This week, hockey writer Roy MacGregor joins Bill Littlefield to discuss his new book Wayne Gretzky’s Ghost, a collection of stories from his career covering Canada’s winter pastime.
Bill’s thoughts on Wayne Gretzky’s Ghost:
Roy MacGregor has been characterized as “the poet laureate of Canadian hockey.” He may well deserve that distinction. He wrote this line: “Although soccer might claim more numbers, hockey leads, as it always has, in nightly dreams and daily conversations.”
That has a nice ring to it, don’t you think?
Besides, Roy MacGregor has put in the miles. He knew Hall of Fame hockey player Jean Beliveau well enough to celebrate not only his hockey achievements but his noble nature. MacGregor ghosted Wayne Gretzky’s newspaper column. And he has some brass. He comes right out and accuses Don Cherry of taking “a redneck stance” on hockey, claiming that in elevating Cherry to iconic status on television’s “Hockey Night In Canada,” “hockey has created its own monster.”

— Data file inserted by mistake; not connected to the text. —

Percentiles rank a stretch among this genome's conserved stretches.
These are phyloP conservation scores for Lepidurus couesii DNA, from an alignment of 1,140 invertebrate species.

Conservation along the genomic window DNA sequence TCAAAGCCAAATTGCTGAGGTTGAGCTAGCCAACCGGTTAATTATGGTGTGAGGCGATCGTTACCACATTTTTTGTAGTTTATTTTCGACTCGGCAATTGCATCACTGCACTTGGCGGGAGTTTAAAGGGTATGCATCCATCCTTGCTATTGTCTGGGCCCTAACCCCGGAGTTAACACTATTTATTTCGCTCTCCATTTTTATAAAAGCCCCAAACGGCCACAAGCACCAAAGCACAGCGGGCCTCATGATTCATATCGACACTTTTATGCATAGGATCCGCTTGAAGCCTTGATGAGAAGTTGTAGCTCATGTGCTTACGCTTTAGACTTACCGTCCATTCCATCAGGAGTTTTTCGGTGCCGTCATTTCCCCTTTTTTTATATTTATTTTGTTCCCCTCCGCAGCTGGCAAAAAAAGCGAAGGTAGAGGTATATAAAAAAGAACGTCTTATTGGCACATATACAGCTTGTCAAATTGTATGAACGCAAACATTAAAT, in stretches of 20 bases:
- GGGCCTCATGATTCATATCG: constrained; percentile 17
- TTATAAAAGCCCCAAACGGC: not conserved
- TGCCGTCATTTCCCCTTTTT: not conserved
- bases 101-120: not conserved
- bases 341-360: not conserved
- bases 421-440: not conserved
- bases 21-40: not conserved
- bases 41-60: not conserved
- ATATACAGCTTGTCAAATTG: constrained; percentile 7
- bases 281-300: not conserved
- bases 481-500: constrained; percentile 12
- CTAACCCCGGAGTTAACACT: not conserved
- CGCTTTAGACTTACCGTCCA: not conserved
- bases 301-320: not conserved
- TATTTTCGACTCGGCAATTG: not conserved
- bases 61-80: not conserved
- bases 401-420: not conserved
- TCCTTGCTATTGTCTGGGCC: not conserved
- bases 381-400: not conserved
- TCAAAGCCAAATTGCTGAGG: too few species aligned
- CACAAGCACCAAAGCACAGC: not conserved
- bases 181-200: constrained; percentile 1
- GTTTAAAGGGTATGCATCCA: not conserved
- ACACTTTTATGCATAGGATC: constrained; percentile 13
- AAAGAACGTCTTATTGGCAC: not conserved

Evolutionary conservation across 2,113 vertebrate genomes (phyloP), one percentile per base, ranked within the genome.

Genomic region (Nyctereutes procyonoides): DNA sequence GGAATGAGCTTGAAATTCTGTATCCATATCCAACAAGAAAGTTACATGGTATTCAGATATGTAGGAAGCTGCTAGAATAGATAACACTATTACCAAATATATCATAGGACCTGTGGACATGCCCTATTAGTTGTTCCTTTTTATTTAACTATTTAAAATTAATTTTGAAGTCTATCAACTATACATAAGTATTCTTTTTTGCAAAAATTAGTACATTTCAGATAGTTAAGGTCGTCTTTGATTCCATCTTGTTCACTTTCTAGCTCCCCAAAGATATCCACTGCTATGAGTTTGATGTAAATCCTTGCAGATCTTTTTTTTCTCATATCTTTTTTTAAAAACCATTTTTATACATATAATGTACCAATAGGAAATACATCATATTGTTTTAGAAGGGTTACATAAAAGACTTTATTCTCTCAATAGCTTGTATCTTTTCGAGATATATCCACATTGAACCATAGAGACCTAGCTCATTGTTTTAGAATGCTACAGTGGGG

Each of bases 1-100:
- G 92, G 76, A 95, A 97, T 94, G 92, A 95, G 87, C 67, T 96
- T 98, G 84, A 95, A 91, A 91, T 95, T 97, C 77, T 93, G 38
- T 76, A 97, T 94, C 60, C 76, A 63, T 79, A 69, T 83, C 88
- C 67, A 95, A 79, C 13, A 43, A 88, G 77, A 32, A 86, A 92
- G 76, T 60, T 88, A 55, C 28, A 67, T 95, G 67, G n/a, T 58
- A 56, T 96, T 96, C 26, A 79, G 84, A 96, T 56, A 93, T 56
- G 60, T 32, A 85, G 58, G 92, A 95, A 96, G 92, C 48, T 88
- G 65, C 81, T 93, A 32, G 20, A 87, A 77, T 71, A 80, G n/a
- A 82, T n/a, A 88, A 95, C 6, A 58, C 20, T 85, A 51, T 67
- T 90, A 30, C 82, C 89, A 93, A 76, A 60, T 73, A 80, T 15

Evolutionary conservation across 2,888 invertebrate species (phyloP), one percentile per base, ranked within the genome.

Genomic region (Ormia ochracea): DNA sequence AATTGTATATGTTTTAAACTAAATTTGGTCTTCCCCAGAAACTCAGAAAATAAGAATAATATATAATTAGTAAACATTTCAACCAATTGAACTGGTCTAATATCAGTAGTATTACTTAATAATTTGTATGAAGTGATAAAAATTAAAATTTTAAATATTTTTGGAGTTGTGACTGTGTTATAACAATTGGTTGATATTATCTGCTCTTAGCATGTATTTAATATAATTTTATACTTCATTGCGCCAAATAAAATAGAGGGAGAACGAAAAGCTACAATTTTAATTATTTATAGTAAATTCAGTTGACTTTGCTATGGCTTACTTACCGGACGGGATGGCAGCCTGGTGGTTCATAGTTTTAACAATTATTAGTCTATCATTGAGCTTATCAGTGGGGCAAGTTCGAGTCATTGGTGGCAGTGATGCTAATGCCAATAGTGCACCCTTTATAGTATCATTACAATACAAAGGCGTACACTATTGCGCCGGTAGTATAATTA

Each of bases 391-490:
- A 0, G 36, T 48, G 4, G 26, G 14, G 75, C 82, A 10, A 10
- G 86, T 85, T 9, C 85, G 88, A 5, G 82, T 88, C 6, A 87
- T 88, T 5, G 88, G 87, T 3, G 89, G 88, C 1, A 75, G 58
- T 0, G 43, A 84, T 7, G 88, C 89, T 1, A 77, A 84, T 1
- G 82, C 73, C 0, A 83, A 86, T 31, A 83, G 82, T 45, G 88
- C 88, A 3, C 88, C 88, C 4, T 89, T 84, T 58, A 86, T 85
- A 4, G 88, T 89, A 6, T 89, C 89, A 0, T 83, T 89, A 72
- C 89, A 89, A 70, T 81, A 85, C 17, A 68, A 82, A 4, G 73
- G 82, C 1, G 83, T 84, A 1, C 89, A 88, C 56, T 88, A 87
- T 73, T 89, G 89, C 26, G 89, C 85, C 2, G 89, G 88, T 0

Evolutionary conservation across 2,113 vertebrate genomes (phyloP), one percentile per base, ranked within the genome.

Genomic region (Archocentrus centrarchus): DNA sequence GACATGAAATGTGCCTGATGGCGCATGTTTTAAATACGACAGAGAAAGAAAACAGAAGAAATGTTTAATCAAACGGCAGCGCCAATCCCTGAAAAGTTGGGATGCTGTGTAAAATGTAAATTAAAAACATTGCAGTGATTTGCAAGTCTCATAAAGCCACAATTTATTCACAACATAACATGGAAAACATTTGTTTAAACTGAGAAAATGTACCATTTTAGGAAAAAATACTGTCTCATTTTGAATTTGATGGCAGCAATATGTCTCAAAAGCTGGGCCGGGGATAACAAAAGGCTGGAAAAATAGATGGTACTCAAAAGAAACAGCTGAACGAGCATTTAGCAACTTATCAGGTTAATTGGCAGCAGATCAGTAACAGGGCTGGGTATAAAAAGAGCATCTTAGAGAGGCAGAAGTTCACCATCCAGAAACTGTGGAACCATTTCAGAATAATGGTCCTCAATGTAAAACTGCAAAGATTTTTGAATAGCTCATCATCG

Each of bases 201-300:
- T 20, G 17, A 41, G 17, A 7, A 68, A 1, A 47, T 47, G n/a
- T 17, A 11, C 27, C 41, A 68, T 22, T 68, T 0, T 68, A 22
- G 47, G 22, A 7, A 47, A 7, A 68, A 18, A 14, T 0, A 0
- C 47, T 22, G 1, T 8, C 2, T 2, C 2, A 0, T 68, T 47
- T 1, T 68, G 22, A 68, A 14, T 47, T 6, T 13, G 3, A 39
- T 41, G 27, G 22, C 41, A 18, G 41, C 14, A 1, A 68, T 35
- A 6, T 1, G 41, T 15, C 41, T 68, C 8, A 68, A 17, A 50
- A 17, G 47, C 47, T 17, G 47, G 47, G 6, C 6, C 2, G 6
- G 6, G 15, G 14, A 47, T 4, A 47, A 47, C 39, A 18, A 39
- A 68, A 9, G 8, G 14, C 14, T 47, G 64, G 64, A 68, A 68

Some of the stories in Wayne Gretzky’s Ghost will delight only fans of Canada’s game, but lots of them have a wider appeal. Anybody sane enough to understand that global warming is an ongoing threat will appreciate how Roy MacGregor demonstrates that circumstance by writing about what has happened to the backyard rink.